Thursday, August 30, 2007

Left Behind?

Remember Ellen Sauerbrey?

Former minority leader of the Maryland House of Delegates, two-time unsuccessful Republican candidate for governor, former U.S. Representative to the United Nations Commission on the Status of Women, and now Assistant Secretary of State for Population, Refugees, and Migration.

Sauerbrey was on CBS News’ “60 Minutes” last Sunday, explaining why the United States government has admitted so few Iraqis to America, even though the Iraqis are translators who assisted the U.S. military, and whose lives — and those of their families — have been threatened by insurgents who accuse them of “collaborating” with the enemy.

According to “60 Minutes” correspondent Scott Pelley, there are about 100,000 Iraqis who have worked for America. Add their families and the number climbs to perhaps half a million people at risk. And how many have been admitted so far? “About 100,” Pelley said.

Although the State Department has said it would consider 7,000 applications, and admit some 2,000 to 3,000 people this year, there has been very little progress, according to Pelley.

Sauerbrey, who is in charge of the State Department’s refugee program, said the problem is the “very thorough security checks” that the U.S. put in place after Sept. 11, 2001. “ … It takes a lot of time to work people through the security process,” she said.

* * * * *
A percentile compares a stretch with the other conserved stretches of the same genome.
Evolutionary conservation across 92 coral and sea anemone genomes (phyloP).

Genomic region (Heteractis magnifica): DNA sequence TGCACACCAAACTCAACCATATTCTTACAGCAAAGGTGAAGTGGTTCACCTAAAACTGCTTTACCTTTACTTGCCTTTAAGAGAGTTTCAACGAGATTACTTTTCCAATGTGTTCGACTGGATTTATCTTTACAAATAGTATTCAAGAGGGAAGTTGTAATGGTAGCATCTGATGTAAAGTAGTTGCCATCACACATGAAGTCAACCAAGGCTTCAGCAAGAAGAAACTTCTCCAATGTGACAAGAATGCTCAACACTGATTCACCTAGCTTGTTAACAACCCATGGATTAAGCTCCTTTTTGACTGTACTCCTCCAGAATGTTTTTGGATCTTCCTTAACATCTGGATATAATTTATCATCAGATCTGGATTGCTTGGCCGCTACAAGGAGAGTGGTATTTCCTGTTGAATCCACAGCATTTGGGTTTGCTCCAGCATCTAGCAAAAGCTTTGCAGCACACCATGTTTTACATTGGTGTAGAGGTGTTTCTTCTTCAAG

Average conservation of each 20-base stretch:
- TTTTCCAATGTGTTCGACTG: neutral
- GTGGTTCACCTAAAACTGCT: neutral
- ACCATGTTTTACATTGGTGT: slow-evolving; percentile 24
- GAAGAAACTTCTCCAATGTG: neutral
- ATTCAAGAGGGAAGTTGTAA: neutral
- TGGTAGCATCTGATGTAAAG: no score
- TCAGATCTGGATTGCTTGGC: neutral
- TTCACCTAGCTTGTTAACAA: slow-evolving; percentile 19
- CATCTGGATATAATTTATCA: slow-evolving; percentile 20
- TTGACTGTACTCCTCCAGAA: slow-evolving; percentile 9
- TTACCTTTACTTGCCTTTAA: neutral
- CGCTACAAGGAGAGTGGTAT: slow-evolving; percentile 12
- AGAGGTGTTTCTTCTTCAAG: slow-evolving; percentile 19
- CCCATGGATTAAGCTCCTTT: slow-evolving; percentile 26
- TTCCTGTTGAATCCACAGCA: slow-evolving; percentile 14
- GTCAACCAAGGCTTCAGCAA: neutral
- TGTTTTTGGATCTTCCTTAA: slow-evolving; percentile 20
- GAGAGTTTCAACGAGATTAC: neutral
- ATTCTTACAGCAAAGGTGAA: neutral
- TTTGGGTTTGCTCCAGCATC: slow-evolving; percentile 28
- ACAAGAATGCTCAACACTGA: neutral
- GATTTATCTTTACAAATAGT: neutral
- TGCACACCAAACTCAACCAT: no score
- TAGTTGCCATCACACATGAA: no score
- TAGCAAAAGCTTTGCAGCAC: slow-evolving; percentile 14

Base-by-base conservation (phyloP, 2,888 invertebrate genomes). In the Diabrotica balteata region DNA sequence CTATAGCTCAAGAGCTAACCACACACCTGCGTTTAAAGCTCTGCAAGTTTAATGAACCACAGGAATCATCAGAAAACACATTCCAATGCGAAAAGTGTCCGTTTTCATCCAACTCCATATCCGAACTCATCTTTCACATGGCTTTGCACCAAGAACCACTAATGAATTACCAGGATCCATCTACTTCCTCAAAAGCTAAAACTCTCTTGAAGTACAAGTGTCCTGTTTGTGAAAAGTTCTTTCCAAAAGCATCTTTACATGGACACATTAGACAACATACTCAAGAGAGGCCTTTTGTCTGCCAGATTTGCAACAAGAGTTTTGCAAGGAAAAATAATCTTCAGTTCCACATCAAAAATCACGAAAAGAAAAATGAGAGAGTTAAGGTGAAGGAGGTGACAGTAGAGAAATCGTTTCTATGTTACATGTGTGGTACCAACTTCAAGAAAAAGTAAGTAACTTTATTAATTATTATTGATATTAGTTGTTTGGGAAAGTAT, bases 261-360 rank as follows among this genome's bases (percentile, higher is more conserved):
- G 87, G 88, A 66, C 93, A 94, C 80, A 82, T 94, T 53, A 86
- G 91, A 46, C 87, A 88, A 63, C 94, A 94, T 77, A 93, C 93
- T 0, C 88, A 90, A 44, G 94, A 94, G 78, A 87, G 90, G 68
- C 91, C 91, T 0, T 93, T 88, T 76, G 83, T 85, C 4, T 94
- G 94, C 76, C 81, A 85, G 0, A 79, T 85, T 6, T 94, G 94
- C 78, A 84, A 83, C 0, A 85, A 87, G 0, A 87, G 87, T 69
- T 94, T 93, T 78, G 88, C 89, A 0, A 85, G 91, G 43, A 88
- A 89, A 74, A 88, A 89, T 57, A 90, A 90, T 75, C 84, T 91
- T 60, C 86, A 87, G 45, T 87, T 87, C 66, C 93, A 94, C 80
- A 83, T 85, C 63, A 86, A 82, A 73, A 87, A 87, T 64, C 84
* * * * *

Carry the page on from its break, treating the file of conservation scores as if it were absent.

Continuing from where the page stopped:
But the translators have already been vetted by the U.S. armed forces. They’ve worked with Americans in very sensitive positions, and they were trusted. Now they feel “left behind.”

“60 Minutes” also reported that. according to Julia Taft, a former assistant secretary of state who headed the program that saw the admittance of Vietnamese refugees into this country after the U.S. withdrew from Vietnam, there were 131,000 people admitted to the United States over an eight-month period in 1975.

“President [Gerald R.] Ford said, ‘Let them come. Let’s help them. This is what we must do for them. They deserve it,’” Taft recalled. And communities all over the United States accepted the refugees.

“It was a huge enterprise. But it never would have worked had there not been the sustained commitment on the part of the administration working with Congress to make it happen,” Taft said.

Where is the determination on the part of the Bush administration and Congress to help people who have helped us?

Asked if she’s not seeing the kind of political will and leadership in this case that she dealt with in 1975, Taft, a lifelong Republican, replied, “I’m afraid that’s the case.”

-PAUL SAMUEL, Associate Editor

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